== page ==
You probably know this one from its presence in milk and dairy products. It’s also broken down in your small intestine, where it’s converted into the monosaccharides, glucose and galactose. After that, it travels to the bloodstream to power up your muscles. Some people do have trouble digesting this one, so skip it before spin class if you’re prone to stomach issues.
While your body definitely processes glucose the fastest, over the course of a day it’s important for athletes to get a mix of all of the above, Larson says. “Each sugar uses a different metabolic pathway to provide energy to the muscles,” she explains. “You can pump more sugar into the muscle if you are consuming two or three different types, as opposed to one. That’s a distinct advantage that delays fatigue and increases training intensity and performance.”
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Science backs this up, too, showing that your body oxidizes glucose and fructose more quickly when you eat them together, rather than alone. Snacks that contain both: popcorn, apples and bananas.
Consider the Source
“No sugar is necessarily ‘bad’ before a workout, but how it’s packaged makes a difference in how the body absorbs it,” says Larson.
“It’s always best to get sugar from whole foods rather than from a candy bar.” You’ll get other nutrients (vitamins and minerals, for instance) from options like fruit.
Even more vital, the fiber in whole foods, like a banana with almond butter or carrots with hummus, slows down the absorption of sugar, Larson explains. That means you get longer-lasting energy, instead of that quick rise and fall refined sugars provide.
Also, make your pre-workout snack low-glycemic (aka one that allows sugar to slowly seep into your bloodstream) and could help you perform significantly better than a high-glycemic snack, according to a study in the Journal of Science and Medicine in Sports. So choose an apple and peanut butter over gummies or graham crackers.
Again, while gobbling some Skittles or chocolate may seem tempting and even hype you up initially, you’ll drag soon after. “A candy bar just dumps all of the sugar quickly into the blood stream,” she says. “After eating, blood sugar may fall even further, making you feel lousy and potentially causing headaches and fatigue.” Not fun when you’re trying to eek out extra reps or another mile.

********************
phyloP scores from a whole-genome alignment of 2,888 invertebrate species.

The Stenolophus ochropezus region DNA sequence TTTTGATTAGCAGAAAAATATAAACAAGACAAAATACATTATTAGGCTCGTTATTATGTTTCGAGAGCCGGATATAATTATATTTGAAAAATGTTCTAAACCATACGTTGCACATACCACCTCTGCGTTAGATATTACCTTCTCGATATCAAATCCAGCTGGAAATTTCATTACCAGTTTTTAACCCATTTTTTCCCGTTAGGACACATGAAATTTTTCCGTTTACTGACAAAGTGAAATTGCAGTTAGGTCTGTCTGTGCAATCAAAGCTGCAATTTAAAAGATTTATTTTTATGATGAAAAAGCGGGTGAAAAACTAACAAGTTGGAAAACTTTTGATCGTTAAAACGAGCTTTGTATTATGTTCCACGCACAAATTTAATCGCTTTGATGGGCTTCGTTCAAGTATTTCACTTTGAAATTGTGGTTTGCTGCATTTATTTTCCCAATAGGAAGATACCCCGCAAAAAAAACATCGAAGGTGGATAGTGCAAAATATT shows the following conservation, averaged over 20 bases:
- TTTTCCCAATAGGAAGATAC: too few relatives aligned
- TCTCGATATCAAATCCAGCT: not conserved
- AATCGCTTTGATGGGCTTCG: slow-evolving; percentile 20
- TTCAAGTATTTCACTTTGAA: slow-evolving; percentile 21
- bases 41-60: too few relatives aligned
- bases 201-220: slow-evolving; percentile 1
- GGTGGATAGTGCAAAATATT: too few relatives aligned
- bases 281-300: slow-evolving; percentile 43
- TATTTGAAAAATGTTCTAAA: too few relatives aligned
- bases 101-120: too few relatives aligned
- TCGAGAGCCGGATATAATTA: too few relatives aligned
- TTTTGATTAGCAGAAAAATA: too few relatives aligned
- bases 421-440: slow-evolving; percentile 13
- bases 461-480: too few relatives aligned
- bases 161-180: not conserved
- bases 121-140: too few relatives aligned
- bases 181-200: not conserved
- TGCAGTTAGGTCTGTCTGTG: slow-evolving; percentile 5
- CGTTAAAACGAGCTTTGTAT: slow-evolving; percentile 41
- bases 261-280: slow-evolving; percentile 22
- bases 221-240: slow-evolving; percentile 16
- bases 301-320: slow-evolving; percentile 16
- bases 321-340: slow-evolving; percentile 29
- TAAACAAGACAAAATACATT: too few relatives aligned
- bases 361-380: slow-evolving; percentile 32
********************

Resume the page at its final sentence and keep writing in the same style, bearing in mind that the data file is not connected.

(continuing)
Time Your Pre-Workout Sugars Right
“The intensity and duration of the exercise is important to consider,” Larson says. If you work out for more than 90 minutes, sip on a sports drink ahead of time to hydrate your body and spare glycogen stores, muscles’ main source of energy.
If you work out for less than an hour and a half, but it’s extra intense (HIIT workouts, FTW) or you sweat a lot (hello hot yoga), a sports drink can also help performance. These beverages deliver electrolytes — primarily sodium and potassium — to your body to up hydration and help muscles work efficiently.
If you’re exercising later in the day and have been eating a balanced diet, skip the pre-workout snacks. Feeling like you need a boost to really push yourself in the p.m.? Yogurt and a piece of fruit about an hour before a workout will fuel you.
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Even if you plan to clock many miles  or work your butt off in a Tabata-style class, it’s important not to go overboard on sweet stuff. It’s best to, instead, focus on overall carbs. Before a vigorous workout, aim for about 30 to 60 grams of carbs. If you’re hoofing it for 90 minutes or longer, take in another 30 to 60 grams each hour.
This gives your muscles a readily available source of energy and postpones fatigue, Larson says. “It’ll increase your endurance and stamina, and can even enhance sprint performance,” she adds. Good news for athletes who love their bread!